Zoning: The Key to Vienna’s Commercial Redevelopment

Vienna commercial redevelopment
WHEN AUTOMOBILES FIRST APPEARED on Vienna’s streets around 1904, the speed limit in town was set at 12 mph. For today’s commuters attempting to navigate Maple Avenue – Vienna’s main thoroughfare – during morning and evening rush hours, 12 mph would be a considerable improvement.

"Most growth over the next 30 years will happen in strip commercial redevelopments."   - Christopher Leinberger, George Washington University School of Business
The first shopping center opened on Maple Avenue in 1954 to provide commuters with convenient places to stop and shop as they drove to and from their suburban homes. Since then, the street has been transformed from a maple-lined country road rolling through Vienna’s bucolic downtown into a four- lane thoroughfare navigating a maze of asphalt parking lots and retail centers.

Zoning is one of a community’s strongest tools to control property development, particularly the type of development and where it will be allowed. In Vienna, development has largely been the result of a zoning ordinance adopted in 1969 when many of today’s suburban baby boomers were still being driven from place to place in their parents’ station wagons.

In 2014, exactly 60 years since the first shopping center opened its doors, Vienna’s Town Council approved a more flexible revised zoning ordinance known as the Maple Avenue Commercial (MAC) zone in an attempt to attract development that would recapture Vienna’s small-town identity.

According to Vienna’s Maple Avenue Vision statement, “MAC reinforces Maple Avenue’s role as the town’s main street.” It encourages developers to design their plans around “pedestrian friendly mixed-use projects,” rather than the automobile-oriented strip mall development that currently dominates Maple Avenue.

Vienna’s interest in rethinking its downtown comes as suburban communities throughout Northern Virginia react to residents and developers seeking to transform existing retail outlets into more modern lifestyle community centers featuring restaurants and entertainment.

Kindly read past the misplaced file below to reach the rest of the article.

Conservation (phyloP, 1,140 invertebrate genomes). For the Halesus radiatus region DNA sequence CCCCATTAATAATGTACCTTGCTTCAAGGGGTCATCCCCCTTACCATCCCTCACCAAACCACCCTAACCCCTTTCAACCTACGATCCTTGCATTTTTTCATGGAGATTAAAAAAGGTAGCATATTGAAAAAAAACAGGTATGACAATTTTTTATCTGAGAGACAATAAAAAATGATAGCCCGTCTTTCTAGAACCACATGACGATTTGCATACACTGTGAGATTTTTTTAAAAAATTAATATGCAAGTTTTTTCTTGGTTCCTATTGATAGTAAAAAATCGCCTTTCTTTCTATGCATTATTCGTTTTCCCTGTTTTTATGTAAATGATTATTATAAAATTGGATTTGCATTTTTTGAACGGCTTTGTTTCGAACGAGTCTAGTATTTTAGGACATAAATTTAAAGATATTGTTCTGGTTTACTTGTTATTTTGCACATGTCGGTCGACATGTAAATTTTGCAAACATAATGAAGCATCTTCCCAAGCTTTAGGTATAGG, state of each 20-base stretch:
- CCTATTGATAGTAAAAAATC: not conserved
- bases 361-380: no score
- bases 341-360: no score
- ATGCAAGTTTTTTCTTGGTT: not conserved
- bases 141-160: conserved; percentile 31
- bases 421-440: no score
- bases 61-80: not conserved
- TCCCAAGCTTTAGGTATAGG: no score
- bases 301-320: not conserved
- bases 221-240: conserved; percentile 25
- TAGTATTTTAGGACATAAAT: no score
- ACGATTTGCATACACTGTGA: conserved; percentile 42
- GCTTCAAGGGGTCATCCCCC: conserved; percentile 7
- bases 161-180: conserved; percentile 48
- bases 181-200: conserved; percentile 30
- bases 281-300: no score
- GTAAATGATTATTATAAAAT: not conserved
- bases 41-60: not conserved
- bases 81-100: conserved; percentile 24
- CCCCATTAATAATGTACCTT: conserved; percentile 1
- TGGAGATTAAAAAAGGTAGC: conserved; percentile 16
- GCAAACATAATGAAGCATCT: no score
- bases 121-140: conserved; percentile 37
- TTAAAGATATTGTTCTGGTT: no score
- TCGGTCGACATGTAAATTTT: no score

The nearby Mosaic District is a good example. With better access to the Vienna/Dunn Loring Metro stop than downtown Vienna, Mosaic has become a highly successful center in the past few years. With multifamily housing, boutique shopping, dining, a hotel and a movie theater, Mosaic welcomes those eager to shop, eat, be entertained or just meet their neighbors.

Mosiac was developed and is owned and operated by Edens, a company that proclaims on its website that its work is “bigger than real estate,” and its purpose is to “enrich community through human engagement.”

Christopher Leinberger, professor of urban real estate at the George Washington University School of Business, is one of the country’s leading proponents of the notion that the future will be one of “walkable neighborhoods.”

“The postwar era of automobile- oriented ‘drivable suburbanism’ is over,” he predicted six years ago in a report entitled “DC: The WalkUP Wake-Up Call.”

“Most growth over the next 30 years will happen in strip commercial redevelopments,” Leinberger predicted. While he had Tysons in mind when he wrote the report, his observations may also apply on a smaller scale to recent developments in communities like Vienna.

A change in Vienna’s commercial development is already underway with the Town Council’s approval last fall of the 444 Maple West project, which covers nearly three downtown acres and will allow the demolition of an existing three-story hotel with 179 rooms and a stand-alone restaurant at the corner of West Maple and Nutley Streets.

In its place a four-story mixed-use development will be constructed, with 151 multifamily residential units atop 20,000 square feet of commercial retail and restaurant space.

A report in 2002 sponsored by the National Association of Realtors® and produced by the Local Government Commission entitled “Creating Great Neighborhoods: Density in Your Community,” observed, “To create great communities, neighborhoods must combine density with great design.”

Pointing to Arlington County as an example, the report noted the growing public realization that “adding density in appropriate locations can create great places to live.”

Increasingly, people understand that to achieve their community goals and create a vibrant place to live, the community needs different types of development – different types of density. “[The community] cannot thrive over the long-term with only one development choice,” the NAR- commissioned report concluded.

As Northern Virginia continues its rapid commercial transformation, Realtors® should be looking beyond the current well-publicized developments in Tysons, Reston or Arlington County, to expanded opportunities in the commercial redevelopment occurring in older, more established communities such as Vienna.

Frank Dillow is a past chair of NVAR’s Realtor® Commercial Council and is a senior commercial broker in Long & Foster‘s Commercial Division. He can be reached at
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